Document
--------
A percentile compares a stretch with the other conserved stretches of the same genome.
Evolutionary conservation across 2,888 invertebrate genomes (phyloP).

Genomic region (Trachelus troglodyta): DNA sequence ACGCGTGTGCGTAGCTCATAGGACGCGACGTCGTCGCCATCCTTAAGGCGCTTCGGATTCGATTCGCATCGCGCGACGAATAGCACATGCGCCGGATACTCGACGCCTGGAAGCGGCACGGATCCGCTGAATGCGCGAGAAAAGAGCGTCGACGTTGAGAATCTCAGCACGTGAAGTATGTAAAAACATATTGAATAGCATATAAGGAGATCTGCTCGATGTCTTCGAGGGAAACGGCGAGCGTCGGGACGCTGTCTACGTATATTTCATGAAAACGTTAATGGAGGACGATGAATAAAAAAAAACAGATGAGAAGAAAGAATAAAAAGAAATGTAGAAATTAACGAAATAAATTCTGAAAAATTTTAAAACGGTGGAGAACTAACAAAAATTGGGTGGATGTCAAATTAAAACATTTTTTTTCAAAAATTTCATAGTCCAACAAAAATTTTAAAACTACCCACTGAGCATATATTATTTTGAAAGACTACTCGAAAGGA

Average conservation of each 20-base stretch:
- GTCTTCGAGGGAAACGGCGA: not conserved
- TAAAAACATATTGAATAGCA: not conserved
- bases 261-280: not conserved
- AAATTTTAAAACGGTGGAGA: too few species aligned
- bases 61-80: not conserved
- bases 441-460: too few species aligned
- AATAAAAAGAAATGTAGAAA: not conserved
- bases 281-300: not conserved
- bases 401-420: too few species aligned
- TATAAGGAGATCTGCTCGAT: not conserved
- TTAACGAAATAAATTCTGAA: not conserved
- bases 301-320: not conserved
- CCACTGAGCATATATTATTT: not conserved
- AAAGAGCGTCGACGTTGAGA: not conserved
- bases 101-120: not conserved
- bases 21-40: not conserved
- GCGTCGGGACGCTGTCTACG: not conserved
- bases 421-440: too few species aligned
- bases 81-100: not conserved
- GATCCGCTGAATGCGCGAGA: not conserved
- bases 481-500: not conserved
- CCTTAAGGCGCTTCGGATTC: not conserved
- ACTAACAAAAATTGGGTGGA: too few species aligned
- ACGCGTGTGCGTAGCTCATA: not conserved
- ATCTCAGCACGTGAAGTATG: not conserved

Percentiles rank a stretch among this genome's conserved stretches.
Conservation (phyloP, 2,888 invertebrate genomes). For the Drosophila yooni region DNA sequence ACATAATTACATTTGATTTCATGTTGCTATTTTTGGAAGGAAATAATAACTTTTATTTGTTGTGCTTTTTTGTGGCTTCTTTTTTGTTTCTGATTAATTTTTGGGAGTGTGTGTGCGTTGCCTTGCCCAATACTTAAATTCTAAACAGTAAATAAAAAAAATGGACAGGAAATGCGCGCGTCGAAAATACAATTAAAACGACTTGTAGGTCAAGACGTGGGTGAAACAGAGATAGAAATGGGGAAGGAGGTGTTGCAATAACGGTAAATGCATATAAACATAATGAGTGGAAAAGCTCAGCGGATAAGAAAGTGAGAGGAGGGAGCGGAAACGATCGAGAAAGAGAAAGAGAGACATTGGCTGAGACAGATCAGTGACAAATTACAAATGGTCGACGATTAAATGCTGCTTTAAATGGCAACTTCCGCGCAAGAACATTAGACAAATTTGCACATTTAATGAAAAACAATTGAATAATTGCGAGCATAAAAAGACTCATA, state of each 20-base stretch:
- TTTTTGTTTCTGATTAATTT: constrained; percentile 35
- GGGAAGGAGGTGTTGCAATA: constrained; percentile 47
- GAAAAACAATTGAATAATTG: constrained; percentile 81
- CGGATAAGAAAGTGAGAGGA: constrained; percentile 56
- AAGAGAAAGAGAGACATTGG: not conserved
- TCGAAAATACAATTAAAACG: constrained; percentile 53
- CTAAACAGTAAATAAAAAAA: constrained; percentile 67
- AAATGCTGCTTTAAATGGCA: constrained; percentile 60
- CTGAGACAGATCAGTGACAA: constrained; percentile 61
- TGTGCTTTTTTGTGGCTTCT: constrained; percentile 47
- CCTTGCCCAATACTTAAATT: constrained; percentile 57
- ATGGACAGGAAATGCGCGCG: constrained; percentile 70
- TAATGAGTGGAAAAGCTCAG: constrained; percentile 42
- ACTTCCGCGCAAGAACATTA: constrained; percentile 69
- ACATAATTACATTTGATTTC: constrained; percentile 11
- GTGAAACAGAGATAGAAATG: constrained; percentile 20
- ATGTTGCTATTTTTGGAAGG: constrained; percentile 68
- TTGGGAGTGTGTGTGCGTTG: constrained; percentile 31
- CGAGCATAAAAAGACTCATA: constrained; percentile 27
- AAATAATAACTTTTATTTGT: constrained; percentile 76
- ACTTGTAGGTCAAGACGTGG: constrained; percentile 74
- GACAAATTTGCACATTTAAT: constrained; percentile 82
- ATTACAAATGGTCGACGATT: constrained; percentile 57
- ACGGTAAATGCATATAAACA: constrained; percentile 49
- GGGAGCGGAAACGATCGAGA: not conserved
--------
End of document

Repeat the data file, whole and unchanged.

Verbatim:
A percentile compares a stretch with the other conserved stretches of the same genome.
Evolutionary conservation across 2,888 invertebrate genomes (phyloP).

Genomic region (Trachelus troglodyta): DNA sequence ACGCGTGTGCGTAGCTCATAGGACGCGACGTCGTCGCCATCCTTAAGGCGCTTCGGATTCGATTCGCATCGCGCGACGAATAGCACATGCGCCGGATACTCGACGCCTGGAAGCGGCACGGATCCGCTGAATGCGCGAGAAAAGAGCGTCGACGTTGAGAATCTCAGCACGTGAAGTATGTAAAAACATATTGAATAGCATATAAGGAGATCTGCTCGATGTCTTCGAGGGAAACGGCGAGCGTCGGGACGCTGTCTACGTATATTTCATGAAAACGTTAATGGAGGACGATGAATAAAAAAAAACAGATGAGAAGAAAGAATAAAAAGAAATGTAGAAATTAACGAAATAAATTCTGAAAAATTTTAAAACGGTGGAGAACTAACAAAAATTGGGTGGATGTCAAATTAAAACATTTTTTTTCAAAAATTTCATAGTCCAACAAAAATTTTAAAACTACCCACTGAGCATATATTATTTTGAAAGACTACTCGAAAGGA

Average conservation of each 20-base stretch:
- GTCTTCGAGGGAAACGGCGA: not conserved
- TAAAAACATATTGAATAGCA: not conserved
- bases 261-280: not conserved
- AAATTTTAAAACGGTGGAGA: too few species aligned
- bases 61-80: not conserved
- bases 441-460: too few species aligned
- AATAAAAAGAAATGTAGAAA: not conserved
- bases 281-300: not conserved
- bases 401-420: too few species aligned
- TATAAGGAGATCTGCTCGAT: not conserved
- TTAACGAAATAAATTCTGAA: not conserved
- bases 301-320: not conserved
- CCACTGAGCATATATTATTT: not conserved
- AAAGAGCGTCGACGTTGAGA: not conserved
- bases 101-120: not conserved
- bases 21-40: not conserved
- GCGTCGGGACGCTGTCTACG: not conserved
- bases 421-440: too few species aligned
- bases 81-100: not conserved
- GATCCGCTGAATGCGCGAGA: not conserved
- bases 481-500: not conserved
- CCTTAAGGCGCTTCGGATTC: not conserved
- ACTAACAAAAATTGGGTGGA: too few species aligned
- ACGCGTGTGCGTAGCTCATA: not conserved
- ATCTCAGCACGTGAAGTATG: not conserved

Percentiles rank a stretch among this genome's conserved stretches.
Conservation (phyloP, 2,888 invertebrate genomes). For the Drosophila yooni region DNA sequence ACATAATTACATTTGATTTCATGTTGCTATTTTTGGAAGGAAATAATAACTTTTATTTGTTGTGCTTTTTTGTGGCTTCTTTTTTGTTTCTGATTAATTTTTGGGAGTGTGTGTGCGTTGCCTTGCCCAATACTTAAATTCTAAACAGTAAATAAAAAAAATGGACAGGAAATGCGCGCGTCGAAAATACAATTAAAACGACTTGTAGGTCAAGACGTGGGTGAAACAGAGATAGAAATGGGGAAGGAGGTGTTGCAATAACGGTAAATGCATATAAACATAATGAGTGGAAAAGCTCAGCGGATAAGAAAGTGAGAGGAGGGAGCGGAAACGATCGAGAAAGAGAAAGAGAGACATTGGCTGAGACAGATCAGTGACAAATTACAAATGGTCGACGATTAAATGCTGCTTTAAATGGCAACTTCCGCGCAAGAACATTAGACAAATTTGCACATTTAATGAAAAACAATTGAATAATTGCGAGCATAAAAAGACTCATA, state of each 20-base stretch:
- TTTTTGTTTCTGATTAATTT: constrained; percentile 35
- GGGAAGGAGGTGTTGCAATA: constrained; percentile 47
- GAAAAACAATTGAATAATTG: constrained; percentile 81
- CGGATAAGAAAGTGAGAGGA: constrained; percentile 56
- AAGAGAAAGAGAGACATTGG: not conserved
- TCGAAAATACAATTAAAACG: constrained; percentile 53
- CTAAACAGTAAATAAAAAAA: constrained; percentile 67
- AAATGCTGCTTTAAATGGCA: constrained; percentile 60
- CTGAGACAGATCAGTGACAA: constrained; percentile 61
- TGTGCTTTTTTGTGGCTTCT: constrained; percentile 47
- CCTTGCCCAATACTTAAATT: constrained; percentile 57
- ATGGACAGGAAATGCGCGCG: constrained; percentile 70
- TAATGAGTGGAAAAGCTCAG: constrained; percentile 42
- ACTTCCGCGCAAGAACATTA: constrained; percentile 69
- ACATAATTACATTTGATTTC: constrained; percentile 11
- GTGAAACAGAGATAGAAATG: constrained; percentile 20
- ATGTTGCTATTTTTGGAAGG: constrained; percentile 68
- TTGGGAGTGTGTGTGCGTTG: constrained; percentile 31
- CGAGCATAAAAAGACTCATA: constrained; percentile 27
- AAATAATAACTTTTATTTGT: constrained; percentile 76
- ACTTGTAGGTCAAGACGTGG: constrained; percentile 74
- GACAAATTTGCACATTTAAT: constrained; percentile 82
- ATTACAAATGGTCGACGATT: constrained; percentile 57
- ACGGTAAATGCATATAAACA: constrained; percentile 49
- GGGAGCGGAAACGATCGAGA: not conserved